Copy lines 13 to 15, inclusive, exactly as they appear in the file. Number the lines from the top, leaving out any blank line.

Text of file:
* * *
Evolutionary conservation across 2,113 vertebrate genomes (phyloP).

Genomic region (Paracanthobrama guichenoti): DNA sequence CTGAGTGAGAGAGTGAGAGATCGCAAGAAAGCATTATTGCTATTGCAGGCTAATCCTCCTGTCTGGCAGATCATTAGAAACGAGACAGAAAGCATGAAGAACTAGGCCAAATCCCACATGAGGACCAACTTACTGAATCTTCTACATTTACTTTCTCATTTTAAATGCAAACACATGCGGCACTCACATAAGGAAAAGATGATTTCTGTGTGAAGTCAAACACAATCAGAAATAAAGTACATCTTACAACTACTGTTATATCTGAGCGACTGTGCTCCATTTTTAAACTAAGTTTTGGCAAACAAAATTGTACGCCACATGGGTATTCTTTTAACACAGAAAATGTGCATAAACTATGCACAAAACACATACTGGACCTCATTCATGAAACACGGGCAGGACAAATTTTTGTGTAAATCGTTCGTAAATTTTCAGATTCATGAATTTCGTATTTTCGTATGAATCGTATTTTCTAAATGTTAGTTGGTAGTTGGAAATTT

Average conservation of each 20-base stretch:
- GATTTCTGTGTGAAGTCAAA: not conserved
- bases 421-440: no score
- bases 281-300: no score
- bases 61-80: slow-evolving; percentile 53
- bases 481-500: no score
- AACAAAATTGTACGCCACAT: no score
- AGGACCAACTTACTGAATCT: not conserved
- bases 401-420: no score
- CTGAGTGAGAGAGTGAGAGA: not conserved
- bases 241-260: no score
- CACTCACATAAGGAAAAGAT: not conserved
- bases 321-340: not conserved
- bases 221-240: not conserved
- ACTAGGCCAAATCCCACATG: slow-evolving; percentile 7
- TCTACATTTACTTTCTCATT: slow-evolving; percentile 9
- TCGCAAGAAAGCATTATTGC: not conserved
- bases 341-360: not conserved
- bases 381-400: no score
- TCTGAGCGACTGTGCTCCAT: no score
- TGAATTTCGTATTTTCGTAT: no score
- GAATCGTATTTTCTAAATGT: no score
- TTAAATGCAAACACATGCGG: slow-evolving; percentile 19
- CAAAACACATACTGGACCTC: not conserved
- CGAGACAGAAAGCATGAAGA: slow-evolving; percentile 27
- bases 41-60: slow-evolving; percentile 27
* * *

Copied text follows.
- bases 241-260: no score
- CACTCACATAAGGAAAAGAT: not conserved
- bases 321-340: not conserved